At Emerald Downs on Sunday, a red-coated trumpeter signaled the arrival of horses on the track. A large electric scoreboard displayed bet totals and horse odds. Golf carts ferried people from the stadium to the barns, where workers known as grooms live on-site to brush, feed and tend to the horses.
Legislators who steered the funding to the state’s Horse Racing Commission say the Auburn racetrack serves as a key economic driver in the south King County region – and keeping the declining industry alive preserves jobs for the largely working-class, predominantly Hispanic jockeys, trainers and maintenance workers.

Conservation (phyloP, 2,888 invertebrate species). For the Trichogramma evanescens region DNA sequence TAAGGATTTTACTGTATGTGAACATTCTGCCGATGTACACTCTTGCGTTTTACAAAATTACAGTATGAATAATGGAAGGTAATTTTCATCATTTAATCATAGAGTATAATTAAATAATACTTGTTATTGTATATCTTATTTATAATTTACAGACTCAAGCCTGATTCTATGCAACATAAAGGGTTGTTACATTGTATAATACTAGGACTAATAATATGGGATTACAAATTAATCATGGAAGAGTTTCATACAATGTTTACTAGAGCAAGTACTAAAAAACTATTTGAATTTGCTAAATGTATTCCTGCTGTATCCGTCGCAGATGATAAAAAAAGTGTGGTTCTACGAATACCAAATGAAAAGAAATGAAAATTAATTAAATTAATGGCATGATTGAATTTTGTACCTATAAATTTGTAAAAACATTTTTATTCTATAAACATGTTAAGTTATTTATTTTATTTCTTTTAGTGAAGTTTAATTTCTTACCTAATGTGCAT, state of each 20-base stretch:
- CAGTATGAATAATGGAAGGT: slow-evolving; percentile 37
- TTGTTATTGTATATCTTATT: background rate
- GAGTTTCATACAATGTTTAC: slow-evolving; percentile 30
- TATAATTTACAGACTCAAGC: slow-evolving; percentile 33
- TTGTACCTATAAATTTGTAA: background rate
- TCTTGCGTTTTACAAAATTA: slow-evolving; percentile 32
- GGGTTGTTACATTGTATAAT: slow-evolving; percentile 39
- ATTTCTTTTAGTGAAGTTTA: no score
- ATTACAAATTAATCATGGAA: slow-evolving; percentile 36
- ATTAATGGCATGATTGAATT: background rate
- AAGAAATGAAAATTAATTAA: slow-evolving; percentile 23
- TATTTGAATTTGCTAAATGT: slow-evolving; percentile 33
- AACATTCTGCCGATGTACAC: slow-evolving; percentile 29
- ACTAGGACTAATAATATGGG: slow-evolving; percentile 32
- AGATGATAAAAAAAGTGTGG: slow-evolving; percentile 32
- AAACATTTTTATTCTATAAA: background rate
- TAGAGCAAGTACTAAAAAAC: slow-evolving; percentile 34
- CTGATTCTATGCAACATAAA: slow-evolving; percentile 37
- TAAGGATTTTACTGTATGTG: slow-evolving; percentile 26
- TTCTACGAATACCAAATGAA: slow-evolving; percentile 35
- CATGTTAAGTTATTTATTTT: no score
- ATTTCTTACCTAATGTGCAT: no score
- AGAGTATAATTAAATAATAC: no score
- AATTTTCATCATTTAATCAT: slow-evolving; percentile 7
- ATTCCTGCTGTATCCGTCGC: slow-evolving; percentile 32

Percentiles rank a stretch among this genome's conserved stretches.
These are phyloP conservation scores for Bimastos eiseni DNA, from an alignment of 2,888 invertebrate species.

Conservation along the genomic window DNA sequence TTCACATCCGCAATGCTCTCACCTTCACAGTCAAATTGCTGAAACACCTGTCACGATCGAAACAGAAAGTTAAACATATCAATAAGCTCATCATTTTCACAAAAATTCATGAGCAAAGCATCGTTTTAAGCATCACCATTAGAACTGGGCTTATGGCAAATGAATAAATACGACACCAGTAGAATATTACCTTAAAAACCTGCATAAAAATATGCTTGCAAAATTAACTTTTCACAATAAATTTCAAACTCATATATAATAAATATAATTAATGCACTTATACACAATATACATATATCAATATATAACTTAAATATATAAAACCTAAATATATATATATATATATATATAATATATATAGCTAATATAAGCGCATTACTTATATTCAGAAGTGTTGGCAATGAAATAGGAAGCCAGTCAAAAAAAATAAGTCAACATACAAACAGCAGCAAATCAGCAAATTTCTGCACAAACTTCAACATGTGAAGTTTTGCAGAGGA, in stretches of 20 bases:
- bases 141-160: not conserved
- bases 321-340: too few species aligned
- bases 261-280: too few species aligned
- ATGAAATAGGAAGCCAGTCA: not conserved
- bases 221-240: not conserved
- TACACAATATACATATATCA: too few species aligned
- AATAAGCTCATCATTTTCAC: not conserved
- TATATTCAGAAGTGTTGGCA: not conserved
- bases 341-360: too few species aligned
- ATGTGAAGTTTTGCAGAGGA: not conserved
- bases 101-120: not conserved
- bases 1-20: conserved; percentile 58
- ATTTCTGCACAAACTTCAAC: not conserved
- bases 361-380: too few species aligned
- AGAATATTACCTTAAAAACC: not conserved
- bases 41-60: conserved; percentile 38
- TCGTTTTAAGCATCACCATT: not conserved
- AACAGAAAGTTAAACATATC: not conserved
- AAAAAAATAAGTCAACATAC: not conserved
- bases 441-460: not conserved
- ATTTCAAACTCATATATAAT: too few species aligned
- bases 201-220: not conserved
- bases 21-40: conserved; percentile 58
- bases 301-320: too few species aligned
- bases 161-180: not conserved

But public policy analysts see a handout for a sports venue organized around gambling as a frivolous use of one-time funds intended for essential government services.
“The intent of that law is to help local governments and state governments make their economies more resilient for the next pandemic,” said Greg LeRoy, executive director of Good Jobs First, a progressive think tank based in Washington, D.C. “Horses don’t meet that definition.”